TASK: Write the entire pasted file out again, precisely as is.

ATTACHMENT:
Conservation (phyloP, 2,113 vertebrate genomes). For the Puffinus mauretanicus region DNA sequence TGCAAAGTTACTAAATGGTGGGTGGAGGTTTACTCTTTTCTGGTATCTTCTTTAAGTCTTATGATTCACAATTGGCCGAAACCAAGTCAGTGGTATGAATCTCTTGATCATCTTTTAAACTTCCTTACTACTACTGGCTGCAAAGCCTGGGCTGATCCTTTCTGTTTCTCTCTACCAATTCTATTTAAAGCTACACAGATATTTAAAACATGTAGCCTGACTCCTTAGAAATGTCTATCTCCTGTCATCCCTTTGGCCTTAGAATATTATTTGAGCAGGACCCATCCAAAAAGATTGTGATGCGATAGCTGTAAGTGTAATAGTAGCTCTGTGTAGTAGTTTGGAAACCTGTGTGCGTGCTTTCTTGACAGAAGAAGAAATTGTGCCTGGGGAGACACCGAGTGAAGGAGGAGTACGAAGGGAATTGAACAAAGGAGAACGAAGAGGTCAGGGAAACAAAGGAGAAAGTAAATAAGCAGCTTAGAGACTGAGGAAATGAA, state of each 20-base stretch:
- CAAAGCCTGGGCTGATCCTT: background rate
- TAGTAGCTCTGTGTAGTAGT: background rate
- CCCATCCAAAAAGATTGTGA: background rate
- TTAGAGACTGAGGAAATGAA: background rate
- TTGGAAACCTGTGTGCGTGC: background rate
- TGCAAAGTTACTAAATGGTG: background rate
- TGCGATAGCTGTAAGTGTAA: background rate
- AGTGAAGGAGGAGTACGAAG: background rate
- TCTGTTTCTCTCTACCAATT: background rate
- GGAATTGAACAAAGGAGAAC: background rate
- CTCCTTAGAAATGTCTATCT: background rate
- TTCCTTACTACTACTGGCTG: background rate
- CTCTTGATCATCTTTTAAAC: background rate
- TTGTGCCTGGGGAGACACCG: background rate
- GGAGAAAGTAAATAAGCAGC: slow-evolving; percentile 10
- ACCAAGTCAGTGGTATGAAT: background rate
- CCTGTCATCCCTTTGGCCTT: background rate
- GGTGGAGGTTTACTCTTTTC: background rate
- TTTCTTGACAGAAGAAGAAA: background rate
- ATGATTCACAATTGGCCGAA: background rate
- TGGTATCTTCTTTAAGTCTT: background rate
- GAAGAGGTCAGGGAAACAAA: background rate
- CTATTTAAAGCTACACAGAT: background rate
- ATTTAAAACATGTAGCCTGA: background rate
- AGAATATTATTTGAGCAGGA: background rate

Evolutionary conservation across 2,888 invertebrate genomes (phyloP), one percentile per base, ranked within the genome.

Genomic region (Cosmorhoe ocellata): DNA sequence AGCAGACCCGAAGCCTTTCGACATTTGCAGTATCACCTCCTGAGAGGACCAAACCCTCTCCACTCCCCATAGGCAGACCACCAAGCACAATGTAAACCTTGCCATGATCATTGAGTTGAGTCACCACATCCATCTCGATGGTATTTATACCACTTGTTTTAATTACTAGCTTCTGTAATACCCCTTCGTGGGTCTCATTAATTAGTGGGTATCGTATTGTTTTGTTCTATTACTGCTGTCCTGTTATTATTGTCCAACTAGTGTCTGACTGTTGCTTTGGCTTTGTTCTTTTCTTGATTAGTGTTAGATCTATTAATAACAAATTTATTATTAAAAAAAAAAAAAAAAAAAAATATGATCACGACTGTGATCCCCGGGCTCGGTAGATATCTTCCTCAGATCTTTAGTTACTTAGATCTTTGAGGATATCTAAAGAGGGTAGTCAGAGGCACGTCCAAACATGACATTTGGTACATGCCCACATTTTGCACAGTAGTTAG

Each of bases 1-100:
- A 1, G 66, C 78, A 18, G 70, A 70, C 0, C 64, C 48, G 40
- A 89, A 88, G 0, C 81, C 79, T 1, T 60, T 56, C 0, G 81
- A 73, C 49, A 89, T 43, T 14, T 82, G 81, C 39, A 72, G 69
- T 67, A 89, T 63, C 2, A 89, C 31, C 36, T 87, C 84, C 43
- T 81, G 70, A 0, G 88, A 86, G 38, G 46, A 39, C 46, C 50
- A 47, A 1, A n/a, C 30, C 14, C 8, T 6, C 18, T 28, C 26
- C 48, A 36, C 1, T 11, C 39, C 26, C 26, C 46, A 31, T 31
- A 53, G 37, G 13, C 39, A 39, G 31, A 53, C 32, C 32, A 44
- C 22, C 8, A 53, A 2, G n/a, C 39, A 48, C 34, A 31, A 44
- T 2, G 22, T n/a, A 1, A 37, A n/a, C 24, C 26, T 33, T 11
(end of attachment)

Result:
Conservation (phyloP, 2,113 vertebrate genomes). For the Puffinus mauretanicus region DNA sequence TGCAAAGTTACTAAATGGTGGGTGGAGGTTTACTCTTTTCTGGTATCTTCTTTAAGTCTTATGATTCACAATTGGCCGAAACCAAGTCAGTGGTATGAATCTCTTGATCATCTTTTAAACTTCCTTACTACTACTGGCTGCAAAGCCTGGGCTGATCCTTTCTGTTTCTCTCTACCAATTCTATTTAAAGCTACACAGATATTTAAAACATGTAGCCTGACTCCTTAGAAATGTCTATCTCCTGTCATCCCTTTGGCCTTAGAATATTATTTGAGCAGGACCCATCCAAAAAGATTGTGATGCGATAGCTGTAAGTGTAATAGTAGCTCTGTGTAGTAGTTTGGAAACCTGTGTGCGTGCTTTCTTGACAGAAGAAGAAATTGTGCCTGGGGAGACACCGAGTGAAGGAGGAGTACGAAGGGAATTGAACAAAGGAGAACGAAGAGGTCAGGGAAACAAAGGAGAAAGTAAATAAGCAGCTTAGAGACTGAGGAAATGAA, state of each 20-base stretch:
- CAAAGCCTGGGCTGATCCTT: background rate
- TAGTAGCTCTGTGTAGTAGT: background rate
- CCCATCCAAAAAGATTGTGA: background rate
- TTAGAGACTGAGGAAATGAA: background rate
- TTGGAAACCTGTGTGCGTGC: background rate
- TGCAAAGTTACTAAATGGTG: background rate
- TGCGATAGCTGTAAGTGTAA: background rate
- AGTGAAGGAGGAGTACGAAG: background rate
- TCTGTTTCTCTCTACCAATT: background rate
- GGAATTGAACAAAGGAGAAC: background rate
- CTCCTTAGAAATGTCTATCT: background rate
- TTCCTTACTACTACTGGCTG: background rate
- CTCTTGATCATCTTTTAAAC: background rate
- TTGTGCCTGGGGAGACACCG: background rate
- GGAGAAAGTAAATAAGCAGC: slow-evolving; percentile 10
- ACCAAGTCAGTGGTATGAAT: background rate
- CCTGTCATCCCTTTGGCCTT: background rate
- GGTGGAGGTTTACTCTTTTC: background rate
- TTTCTTGACAGAAGAAGAAA: background rate
- ATGATTCACAATTGGCCGAA: background rate
- TGGTATCTTCTTTAAGTCTT: background rate
- GAAGAGGTCAGGGAAACAAA: background rate
- CTATTTAAAGCTACACAGAT: background rate
- ATTTAAAACATGTAGCCTGA: background rate
- AGAATATTATTTGAGCAGGA: background rate

Evolutionary conservation across 2,888 invertebrate genomes (phyloP), one percentile per base, ranked within the genome.

Genomic region (Cosmorhoe ocellata): DNA sequence AGCAGACCCGAAGCCTTTCGACATTTGCAGTATCACCTCCTGAGAGGACCAAACCCTCTCCACTCCCCATAGGCAGACCACCAAGCACAATGTAAACCTTGCCATGATCATTGAGTTGAGTCACCACATCCATCTCGATGGTATTTATACCACTTGTTTTAATTACTAGCTTCTGTAATACCCCTTCGTGGGTCTCATTAATTAGTGGGTATCGTATTGTTTTGTTCTATTACTGCTGTCCTGTTATTATTGTCCAACTAGTGTCTGACTGTTGCTTTGGCTTTGTTCTTTTCTTGATTAGTGTTAGATCTATTAATAACAAATTTATTATTAAAAAAAAAAAAAAAAAAAAATATGATCACGACTGTGATCCCCGGGCTCGGTAGATATCTTCCTCAGATCTTTAGTTACTTAGATCTTTGAGGATATCTAAAGAGGGTAGTCAGAGGCACGTCCAAACATGACATTTGGTACATGCCCACATTTTGCACAGTAGTTAG

Each of bases 1-100:
- A 1, G 66, C 78, A 18, G 70, A 70, C 0, C 64, C 48, G 40
- A 89, A 88, G 0, C 81, C 79, T 1, T 60, T 56, C 0, G 81
- A 73, C 49, A 89, T 43, T 14, T 82, G 81, C 39, A 72, G 69
- T 67, A 89, T 63, C 2, A 89, C 31, C 36, T 87, C 84, C 43
- T 81, G 70, A 0, G 88, A 86, G 38, G 46, A 39, C 46, C 50
- A 47, A 1, A n/a, C 30, C 14, C 8, T 6, C 18, T 28, C 26
- C 48, A 36, C 1, T 11, C 39, C 26, C 26, C 46, A 31, T 31
- A 53, G 37, G 13, C 39, A 39, G 31, A 53, C 32, C 32, A 44
- C 22, C 8, A 53, A 2, G n/a, C 39, A 48, C 34, A 31, A 44
- T 2, G 22, T n/a, A 1, A 37, A n/a, C 24, C 26, T 33, T 11